Sacramento, California – Friday, November 8, 2019 – Each year on Veterans Day, Americans honor all military veterans who have served our country and especially those who have returned home safely after active duty.

While the transition back to civilian life goes smoothly for some veterans, for others it is a challenging and complicated process. Some veterans may be dealing with post-traumatic stress disorder but clinicians who work with veterans have identified an additional cluster of symptoms that are related to military deployment but do not fit the criteria for PTSD. These symptoms fit with what is now being called Moral Injury.

For those who have served in the military, especially in combat zones, moral injury can occur when a soldier’s wartime actions conflict with one’s personal moral code. Military values that veterans have learned cannot simply be set aside after their military service is over, even for those who never serve in combat. For veterans with moral injury, the shift back to civilian society and values can become impossible. They may have lost their best friends in their unit or feel ashamed of things they did or failed to stop. They can feel so hollowed out, numb, and despairing that they cannot find their way back from emotional isolation and end up living painfully disassociated from ordinary life and relationships.

Volunteers of America is interested in this topic because the effects of moral injury contribute to homelessness, self-harm including suicide, rage, addiction, compulsive overwork and/or depression. Unlike some causes of distress, moral injury is not a mental illness. It is an existential crisis in identity and meaning because of devastating life circumstances. It can happen at any age and recovery is possible.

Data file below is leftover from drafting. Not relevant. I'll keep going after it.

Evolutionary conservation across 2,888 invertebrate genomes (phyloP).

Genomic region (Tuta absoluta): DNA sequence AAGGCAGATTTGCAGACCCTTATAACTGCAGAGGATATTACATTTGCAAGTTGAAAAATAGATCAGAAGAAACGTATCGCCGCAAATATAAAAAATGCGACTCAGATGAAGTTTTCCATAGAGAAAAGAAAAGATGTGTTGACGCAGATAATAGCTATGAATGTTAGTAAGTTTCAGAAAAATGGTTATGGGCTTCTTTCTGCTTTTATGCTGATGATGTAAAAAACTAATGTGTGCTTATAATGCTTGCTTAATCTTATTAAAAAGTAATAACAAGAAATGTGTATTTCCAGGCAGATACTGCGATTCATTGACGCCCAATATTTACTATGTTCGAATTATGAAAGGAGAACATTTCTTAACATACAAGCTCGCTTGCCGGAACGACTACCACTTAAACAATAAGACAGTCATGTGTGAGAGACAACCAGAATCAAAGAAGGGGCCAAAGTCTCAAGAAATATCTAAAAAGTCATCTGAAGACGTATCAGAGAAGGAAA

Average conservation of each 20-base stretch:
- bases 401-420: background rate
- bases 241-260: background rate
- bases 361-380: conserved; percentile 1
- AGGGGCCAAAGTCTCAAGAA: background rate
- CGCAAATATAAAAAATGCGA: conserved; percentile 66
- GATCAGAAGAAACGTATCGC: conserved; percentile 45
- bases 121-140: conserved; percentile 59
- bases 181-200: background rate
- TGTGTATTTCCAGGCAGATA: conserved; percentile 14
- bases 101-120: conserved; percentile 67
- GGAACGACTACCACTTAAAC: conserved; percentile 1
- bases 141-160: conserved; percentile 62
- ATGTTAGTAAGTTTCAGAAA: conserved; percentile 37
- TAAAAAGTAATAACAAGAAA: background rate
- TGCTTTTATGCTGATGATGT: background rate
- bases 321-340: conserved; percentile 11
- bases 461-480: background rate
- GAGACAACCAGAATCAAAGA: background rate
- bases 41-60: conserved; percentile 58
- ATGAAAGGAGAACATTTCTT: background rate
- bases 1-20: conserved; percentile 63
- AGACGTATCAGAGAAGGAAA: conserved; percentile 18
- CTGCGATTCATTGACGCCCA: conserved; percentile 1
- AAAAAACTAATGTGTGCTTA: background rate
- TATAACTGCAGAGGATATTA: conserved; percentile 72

Volunteers of America (VOA) is committed to broadening the public, faith-based, and medical community’s knowledge about the effects of moral injury. VOA’s goal is to help others better understand that moral injury is a legitimate obstruction to personal well-being for a vast spectrum of populations and communities and extensive training in how to address it in those populations is key to overcoming addiction, depression, and other factors that can lead to homelessness.

Volunteers of America’s moral injury repair initiatives have increased our capacity to serve veterans in crisis and at risk of suicide. Engaging staff who are veterans and who are certified mental health specialists (via certification as Veteran Peer Support Specialists, a recognized mental health specialty), our training programs offer critical skills to strengthen veterans against the challenges they face.

For more information on Volunteers of America's work on moral injury, visit

Click here to view the full press release